Coastal towns along the Northern Corridor are expected to be hit by another wave of economic hardship once Kenya Railways begins hauling cargo directly from Mombasa to Malaba.
But it would be reversed in the Rift Valley, particularly in Nakuru, where area governor Lee Kinyanjui said it could hasten an economic boom in the new city.
“We understand that the clearance and transfer operations will be carried out around Longonot and Mai Mahiu, which are now one of the fastest growing cities in the country,” he said.
On Monday, Kenya Railways chief executive Phillip Maingi said the move would cut the time it takes to move cargo from Mombasa to Malaba by truck from the current four days to 28 hours.
“Not only will this reduce traffic on the roads, but it will also reduce the costs that companies and individuals incur in transporting cargo,” he said during the launch of the Naivasha trial.
Cargo interveners in Mombasa yesterday said the new program would deal a blow to the road transport sector, which depends on last-mile business to stay afloat.
The Kenya Ships Agents Association also said that for the policy to work and avoid additional costs for importers, KR must guarantee seamless connectivity of transport from the SGR to the Naivasha meter gauge railway.
KSAA Chief Executive Officer Juma Tellah said a thorough bill of lading (TBL) system should also be put in place to ensure cargo security.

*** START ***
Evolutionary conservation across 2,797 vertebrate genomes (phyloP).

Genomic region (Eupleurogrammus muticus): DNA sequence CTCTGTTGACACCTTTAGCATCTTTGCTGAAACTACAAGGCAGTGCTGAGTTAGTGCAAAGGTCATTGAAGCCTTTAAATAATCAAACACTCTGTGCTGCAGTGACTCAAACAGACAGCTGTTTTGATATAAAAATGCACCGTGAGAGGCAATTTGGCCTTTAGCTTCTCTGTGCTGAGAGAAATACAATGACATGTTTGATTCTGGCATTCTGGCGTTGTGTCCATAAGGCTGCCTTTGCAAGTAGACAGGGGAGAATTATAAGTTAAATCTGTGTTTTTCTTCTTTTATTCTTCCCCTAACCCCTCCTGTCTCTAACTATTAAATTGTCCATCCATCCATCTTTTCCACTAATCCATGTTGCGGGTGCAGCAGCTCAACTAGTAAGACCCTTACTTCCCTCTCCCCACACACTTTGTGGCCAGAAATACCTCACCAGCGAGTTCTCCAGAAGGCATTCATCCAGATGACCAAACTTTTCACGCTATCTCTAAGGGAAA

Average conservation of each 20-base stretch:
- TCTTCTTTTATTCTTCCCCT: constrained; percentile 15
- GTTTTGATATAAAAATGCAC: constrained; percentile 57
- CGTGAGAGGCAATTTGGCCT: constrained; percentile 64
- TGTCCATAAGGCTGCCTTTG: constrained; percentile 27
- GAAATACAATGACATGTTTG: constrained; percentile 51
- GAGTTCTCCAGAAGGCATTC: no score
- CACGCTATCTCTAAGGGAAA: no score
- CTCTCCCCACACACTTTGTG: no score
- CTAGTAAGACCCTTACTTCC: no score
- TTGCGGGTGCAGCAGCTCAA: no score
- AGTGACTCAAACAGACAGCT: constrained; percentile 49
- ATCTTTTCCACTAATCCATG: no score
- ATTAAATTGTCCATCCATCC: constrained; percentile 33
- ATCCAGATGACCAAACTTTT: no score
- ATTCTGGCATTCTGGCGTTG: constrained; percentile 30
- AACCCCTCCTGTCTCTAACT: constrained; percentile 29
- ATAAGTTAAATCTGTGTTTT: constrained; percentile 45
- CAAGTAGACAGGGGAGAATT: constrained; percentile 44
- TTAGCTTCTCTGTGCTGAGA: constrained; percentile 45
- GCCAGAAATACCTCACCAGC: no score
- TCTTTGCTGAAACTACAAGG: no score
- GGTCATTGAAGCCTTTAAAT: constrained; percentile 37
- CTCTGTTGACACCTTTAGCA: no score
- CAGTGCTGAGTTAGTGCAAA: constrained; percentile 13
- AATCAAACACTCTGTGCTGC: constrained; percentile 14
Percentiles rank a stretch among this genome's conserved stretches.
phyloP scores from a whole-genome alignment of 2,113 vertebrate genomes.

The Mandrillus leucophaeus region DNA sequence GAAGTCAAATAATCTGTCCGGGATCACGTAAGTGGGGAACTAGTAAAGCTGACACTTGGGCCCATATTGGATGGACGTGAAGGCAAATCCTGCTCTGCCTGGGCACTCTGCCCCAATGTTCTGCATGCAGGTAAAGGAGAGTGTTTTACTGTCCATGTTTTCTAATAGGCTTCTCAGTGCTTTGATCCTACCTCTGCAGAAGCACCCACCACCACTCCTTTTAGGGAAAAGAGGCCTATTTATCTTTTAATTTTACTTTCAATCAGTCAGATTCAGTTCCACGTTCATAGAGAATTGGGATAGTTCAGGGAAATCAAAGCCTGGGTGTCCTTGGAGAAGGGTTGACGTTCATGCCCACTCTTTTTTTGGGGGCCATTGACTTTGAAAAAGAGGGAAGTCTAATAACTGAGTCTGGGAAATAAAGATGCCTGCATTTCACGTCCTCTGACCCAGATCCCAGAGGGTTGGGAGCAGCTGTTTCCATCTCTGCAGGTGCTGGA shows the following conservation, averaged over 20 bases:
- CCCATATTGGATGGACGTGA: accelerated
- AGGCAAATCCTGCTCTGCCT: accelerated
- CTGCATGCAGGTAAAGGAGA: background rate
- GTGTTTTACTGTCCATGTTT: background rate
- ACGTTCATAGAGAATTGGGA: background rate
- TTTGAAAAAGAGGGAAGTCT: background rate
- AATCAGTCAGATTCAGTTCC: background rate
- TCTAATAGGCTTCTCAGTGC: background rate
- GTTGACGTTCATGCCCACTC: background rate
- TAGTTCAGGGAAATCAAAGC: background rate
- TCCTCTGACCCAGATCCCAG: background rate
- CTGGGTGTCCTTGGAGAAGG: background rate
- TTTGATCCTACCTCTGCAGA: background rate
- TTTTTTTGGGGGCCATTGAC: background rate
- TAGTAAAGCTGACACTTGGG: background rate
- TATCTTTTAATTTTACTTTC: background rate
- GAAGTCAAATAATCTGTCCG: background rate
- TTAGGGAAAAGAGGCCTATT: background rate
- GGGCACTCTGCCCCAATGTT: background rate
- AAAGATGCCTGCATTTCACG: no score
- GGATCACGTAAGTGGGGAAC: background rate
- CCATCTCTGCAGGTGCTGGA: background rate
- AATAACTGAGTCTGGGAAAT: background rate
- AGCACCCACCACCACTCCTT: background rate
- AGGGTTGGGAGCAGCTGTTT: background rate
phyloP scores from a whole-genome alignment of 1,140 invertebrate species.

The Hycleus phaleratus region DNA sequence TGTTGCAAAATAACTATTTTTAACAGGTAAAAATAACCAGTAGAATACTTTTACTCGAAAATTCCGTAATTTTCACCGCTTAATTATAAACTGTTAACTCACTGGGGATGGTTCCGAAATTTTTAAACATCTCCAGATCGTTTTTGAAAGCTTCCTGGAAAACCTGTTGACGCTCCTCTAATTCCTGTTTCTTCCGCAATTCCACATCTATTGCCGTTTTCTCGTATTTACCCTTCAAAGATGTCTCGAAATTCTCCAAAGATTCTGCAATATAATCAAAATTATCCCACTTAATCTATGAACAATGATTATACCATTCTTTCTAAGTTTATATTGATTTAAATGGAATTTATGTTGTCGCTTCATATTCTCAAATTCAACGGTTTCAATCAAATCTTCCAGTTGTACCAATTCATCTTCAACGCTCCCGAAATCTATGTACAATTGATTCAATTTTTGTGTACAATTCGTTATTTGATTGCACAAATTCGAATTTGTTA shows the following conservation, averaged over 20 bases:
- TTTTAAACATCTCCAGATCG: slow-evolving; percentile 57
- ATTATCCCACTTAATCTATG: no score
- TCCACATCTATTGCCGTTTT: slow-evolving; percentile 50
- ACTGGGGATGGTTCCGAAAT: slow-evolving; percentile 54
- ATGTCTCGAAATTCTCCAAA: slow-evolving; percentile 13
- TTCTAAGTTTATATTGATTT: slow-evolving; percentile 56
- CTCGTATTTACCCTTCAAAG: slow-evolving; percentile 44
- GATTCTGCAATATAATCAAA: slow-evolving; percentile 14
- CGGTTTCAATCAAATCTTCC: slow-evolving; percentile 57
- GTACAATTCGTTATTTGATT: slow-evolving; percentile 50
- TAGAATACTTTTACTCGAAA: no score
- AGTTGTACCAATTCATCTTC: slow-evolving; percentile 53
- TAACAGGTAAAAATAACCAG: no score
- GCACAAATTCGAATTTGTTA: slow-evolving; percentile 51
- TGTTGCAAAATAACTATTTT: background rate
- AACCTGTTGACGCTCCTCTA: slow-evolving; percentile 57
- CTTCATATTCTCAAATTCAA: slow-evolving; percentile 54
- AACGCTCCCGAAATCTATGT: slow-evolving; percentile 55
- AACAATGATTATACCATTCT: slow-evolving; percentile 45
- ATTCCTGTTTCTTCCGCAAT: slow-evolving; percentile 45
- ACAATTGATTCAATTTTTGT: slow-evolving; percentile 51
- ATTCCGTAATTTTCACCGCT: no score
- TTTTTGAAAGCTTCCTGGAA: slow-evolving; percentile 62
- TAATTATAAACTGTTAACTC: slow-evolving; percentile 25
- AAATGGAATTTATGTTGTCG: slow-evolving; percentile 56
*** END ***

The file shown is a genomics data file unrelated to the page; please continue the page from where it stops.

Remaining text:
“We opposed it last year because the systems weren’t in place. If implemented haphazardly, it could cause delays that would result in demurrage,” he said.
Under the new arrangement, cargo picked up at the Port of Mombasa will be delivered by standard gauge rail to the Inland Container Depot at Mai Mahiu. Once arrived at the ICD, it will be transferred to the newly built Mai Mahiu-Longonot railway line for onward transport to Malaba via the meter gauge railway line. “In Uganda, there were concerns about the high tariffs that the country charges, but we checked that by around 50 percent,” Maingi said.
But Samson Makhoha, chairman of the truck drivers’ association, said there were fears of massive job losses.
“It will mean job losses for dozens of drivers, mechanics and even insurance companies that insure these cargo and vehicles,” he said, adding, “Cities along the Mombasa-Nairobi-Malaba highway that were dependent on truck drivers , will suffer an agonizing death. However, Naivasha Road Safety Chairman James Kabono noted that 80 percent of accidents and traffic incidents along the Mai Mahiu-Limuru road were caused by the trailers.